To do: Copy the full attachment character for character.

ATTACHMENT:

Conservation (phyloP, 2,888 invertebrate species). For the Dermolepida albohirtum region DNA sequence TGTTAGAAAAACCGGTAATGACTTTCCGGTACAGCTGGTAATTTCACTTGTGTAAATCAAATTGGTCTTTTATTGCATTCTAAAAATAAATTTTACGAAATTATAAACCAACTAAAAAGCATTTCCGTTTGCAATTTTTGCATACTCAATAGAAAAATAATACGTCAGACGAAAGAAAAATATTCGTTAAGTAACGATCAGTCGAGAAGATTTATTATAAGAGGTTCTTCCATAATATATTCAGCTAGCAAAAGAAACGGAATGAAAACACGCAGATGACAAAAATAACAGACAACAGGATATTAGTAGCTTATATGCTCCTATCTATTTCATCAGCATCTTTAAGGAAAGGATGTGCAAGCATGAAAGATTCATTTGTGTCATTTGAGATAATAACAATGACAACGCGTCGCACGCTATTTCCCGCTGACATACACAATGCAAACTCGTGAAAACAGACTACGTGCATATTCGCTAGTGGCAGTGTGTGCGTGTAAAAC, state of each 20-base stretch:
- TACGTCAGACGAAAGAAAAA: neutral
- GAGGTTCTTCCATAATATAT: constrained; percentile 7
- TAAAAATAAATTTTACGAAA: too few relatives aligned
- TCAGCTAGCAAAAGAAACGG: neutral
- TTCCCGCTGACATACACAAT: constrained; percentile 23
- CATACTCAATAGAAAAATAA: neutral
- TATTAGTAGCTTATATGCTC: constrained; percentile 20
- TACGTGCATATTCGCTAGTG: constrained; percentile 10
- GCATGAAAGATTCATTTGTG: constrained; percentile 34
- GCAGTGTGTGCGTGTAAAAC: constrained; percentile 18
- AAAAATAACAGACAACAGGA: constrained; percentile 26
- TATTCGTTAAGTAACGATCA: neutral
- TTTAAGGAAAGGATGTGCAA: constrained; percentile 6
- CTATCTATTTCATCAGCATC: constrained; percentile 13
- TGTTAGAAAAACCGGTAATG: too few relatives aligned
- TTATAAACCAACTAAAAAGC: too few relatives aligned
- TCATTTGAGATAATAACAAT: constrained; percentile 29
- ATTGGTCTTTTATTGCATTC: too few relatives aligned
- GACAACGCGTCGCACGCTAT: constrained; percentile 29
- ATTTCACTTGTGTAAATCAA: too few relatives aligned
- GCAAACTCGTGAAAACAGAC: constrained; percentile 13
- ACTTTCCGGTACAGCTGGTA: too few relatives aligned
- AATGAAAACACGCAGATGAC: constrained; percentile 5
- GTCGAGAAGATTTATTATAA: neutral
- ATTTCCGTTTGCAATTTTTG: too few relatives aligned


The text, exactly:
Conservation (phyloP, 2,888 invertebrate species). For the Dermolepida albohirtum region DNA sequence TGTTAGAAAAACCGGTAATGACTTTCCGGTACAGCTGGTAATTTCACTTGTGTAAATCAAATTGGTCTTTTATTGCATTCTAAAAATAAATTTTACGAAATTATAAACCAACTAAAAAGCATTTCCGTTTGCAATTTTTGCATACTCAATAGAAAAATAATACGTCAGACGAAAGAAAAATATTCGTTAAGTAACGATCAGTCGAGAAGATTTATTATAAGAGGTTCTTCCATAATATATTCAGCTAGCAAAAGAAACGGAATGAAAACACGCAGATGACAAAAATAACAGACAACAGGATATTAGTAGCTTATATGCTCCTATCTATTTCATCAGCATCTTTAAGGAAAGGATGTGCAAGCATGAAAGATTCATTTGTGTCATTTGAGATAATAACAATGACAACGCGTCGCACGCTATTTCCCGCTGACATACACAATGCAAACTCGTGAAAACAGACTACGTGCATATTCGCTAGTGGCAGTGTGTGCGTGTAAAAC, state of each 20-base stretch:
- TACGTCAGACGAAAGAAAAA: neutral
- GAGGTTCTTCCATAATATAT: constrained; percentile 7
- TAAAAATAAATTTTACGAAA: too few relatives aligned
- TCAGCTAGCAAAAGAAACGG: neutral
- TTCCCGCTGACATACACAAT: constrained; percentile 23
- CATACTCAATAGAAAAATAA: neutral
- TATTAGTAGCTTATATGCTC: constrained; percentile 20
- TACGTGCATATTCGCTAGTG: constrained; percentile 10
- GCATGAAAGATTCATTTGTG: constrained; percentile 34
- GCAGTGTGTGCGTGTAAAAC: constrained; percentile 18
- AAAAATAACAGACAACAGGA: constrained; percentile 26
- TATTCGTTAAGTAACGATCA: neutral
- TTTAAGGAAAGGATGTGCAA: constrained; percentile 6
- CTATCTATTTCATCAGCATC: constrained; percentile 13
- TGTTAGAAAAACCGGTAATG: too few relatives aligned
- TTATAAACCAACTAAAAAGC: too few relatives aligned
- TCATTTGAGATAATAACAAT: constrained; percentile 29
- ATTGGTCTTTTATTGCATTC: too few relatives aligned
- GACAACGCGTCGCACGCTAT: constrained; percentile 29
- ATTTCACTTGTGTAAATCAA: too few relatives aligned
- GCAAACTCGTGAAAACAGAC: constrained; percentile 13
- ACTTTCCGGTACAGCTGGTA: too few relatives aligned
- AATGAAAACACGCAGATGAC: constrained; percentile 5
- GTCGAGAAGATTTATTATAA: neutral
- ATTTCCGTTTGCAATTTTTG: too few relatives aligned